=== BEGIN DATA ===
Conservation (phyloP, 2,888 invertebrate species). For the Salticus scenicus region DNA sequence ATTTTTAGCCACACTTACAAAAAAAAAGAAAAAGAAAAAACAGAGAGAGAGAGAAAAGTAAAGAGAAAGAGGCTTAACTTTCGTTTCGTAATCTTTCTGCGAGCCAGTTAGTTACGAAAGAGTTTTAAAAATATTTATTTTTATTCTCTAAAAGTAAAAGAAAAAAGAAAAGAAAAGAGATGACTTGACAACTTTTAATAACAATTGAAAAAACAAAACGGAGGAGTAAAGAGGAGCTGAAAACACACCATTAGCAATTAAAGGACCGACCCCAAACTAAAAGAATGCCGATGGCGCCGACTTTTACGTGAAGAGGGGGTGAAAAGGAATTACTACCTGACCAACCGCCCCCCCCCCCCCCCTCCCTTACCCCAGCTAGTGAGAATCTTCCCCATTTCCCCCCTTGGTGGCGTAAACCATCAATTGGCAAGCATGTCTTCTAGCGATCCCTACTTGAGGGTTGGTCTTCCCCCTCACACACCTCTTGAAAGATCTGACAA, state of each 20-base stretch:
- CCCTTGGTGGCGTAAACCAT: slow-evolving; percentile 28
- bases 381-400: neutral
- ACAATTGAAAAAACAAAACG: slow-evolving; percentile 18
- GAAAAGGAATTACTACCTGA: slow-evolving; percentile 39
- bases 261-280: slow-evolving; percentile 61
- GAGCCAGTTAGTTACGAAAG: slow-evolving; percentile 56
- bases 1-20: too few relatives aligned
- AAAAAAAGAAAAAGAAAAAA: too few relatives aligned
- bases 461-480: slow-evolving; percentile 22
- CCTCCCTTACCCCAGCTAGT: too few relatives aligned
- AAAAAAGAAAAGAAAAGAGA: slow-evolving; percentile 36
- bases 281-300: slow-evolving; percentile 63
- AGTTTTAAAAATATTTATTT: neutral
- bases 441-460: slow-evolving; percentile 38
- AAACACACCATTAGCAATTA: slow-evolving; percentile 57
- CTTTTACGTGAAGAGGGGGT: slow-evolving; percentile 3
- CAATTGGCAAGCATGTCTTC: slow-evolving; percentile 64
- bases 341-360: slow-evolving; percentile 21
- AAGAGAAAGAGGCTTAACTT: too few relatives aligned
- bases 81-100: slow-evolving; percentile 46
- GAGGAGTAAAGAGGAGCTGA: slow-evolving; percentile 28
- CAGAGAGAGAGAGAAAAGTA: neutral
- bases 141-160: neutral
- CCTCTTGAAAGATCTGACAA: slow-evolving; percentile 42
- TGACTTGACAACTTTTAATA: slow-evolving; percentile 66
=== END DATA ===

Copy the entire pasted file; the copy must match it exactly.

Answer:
Conservation (phyloP, 2,888 invertebrate species). For the Salticus scenicus region DNA sequence ATTTTTAGCCACACTTACAAAAAAAAAGAAAAAGAAAAAACAGAGAGAGAGAGAAAAGTAAAGAGAAAGAGGCTTAACTTTCGTTTCGTAATCTTTCTGCGAGCCAGTTAGTTACGAAAGAGTTTTAAAAATATTTATTTTTATTCTCTAAAAGTAAAAGAAAAAAGAAAAGAAAAGAGATGACTTGACAACTTTTAATAACAATTGAAAAAACAAAACGGAGGAGTAAAGAGGAGCTGAAAACACACCATTAGCAATTAAAGGACCGACCCCAAACTAAAAGAATGCCGATGGCGCCGACTTTTACGTGAAGAGGGGGTGAAAAGGAATTACTACCTGACCAACCGCCCCCCCCCCCCCCCTCCCTTACCCCAGCTAGTGAGAATCTTCCCCATTTCCCCCCTTGGTGGCGTAAACCATCAATTGGCAAGCATGTCTTCTAGCGATCCCTACTTGAGGGTTGGTCTTCCCCCTCACACACCTCTTGAAAGATCTGACAA, state of each 20-base stretch:
- CCCTTGGTGGCGTAAACCAT: slow-evolving; percentile 28
- bases 381-400: neutral
- ACAATTGAAAAAACAAAACG: slow-evolving; percentile 18
- GAAAAGGAATTACTACCTGA: slow-evolving; percentile 39
- bases 261-280: slow-evolving; percentile 61
- GAGCCAGTTAGTTACGAAAG: slow-evolving; percentile 56
- bases 1-20: too few relatives aligned
- AAAAAAAGAAAAAGAAAAAA: too few relatives aligned
- bases 461-480: slow-evolving; percentile 22
- CCTCCCTTACCCCAGCTAGT: too few relatives aligned
- AAAAAAGAAAAGAAAAGAGA: slow-evolving; percentile 36
- bases 281-300: slow-evolving; percentile 63
- AGTTTTAAAAATATTTATTT: neutral
- bases 441-460: slow-evolving; percentile 38
- AAACACACCATTAGCAATTA: slow-evolving; percentile 57
- CTTTTACGTGAAGAGGGGGT: slow-evolving; percentile 3
- CAATTGGCAAGCATGTCTTC: slow-evolving; percentile 64
- bases 341-360: slow-evolving; percentile 21
- AAGAGAAAGAGGCTTAACTT: too few relatives aligned
- bases 81-100: slow-evolving; percentile 46
- GAGGAGTAAAGAGGAGCTGA: slow-evolving; percentile 28
- CAGAGAGAGAGAGAAAAGTA: neutral
- bases 141-160: neutral
- CCTCTTGAAAGATCTGACAA: slow-evolving; percentile 42
- TGACTTGACAACTTTTAATA: slow-evolving; percentile 66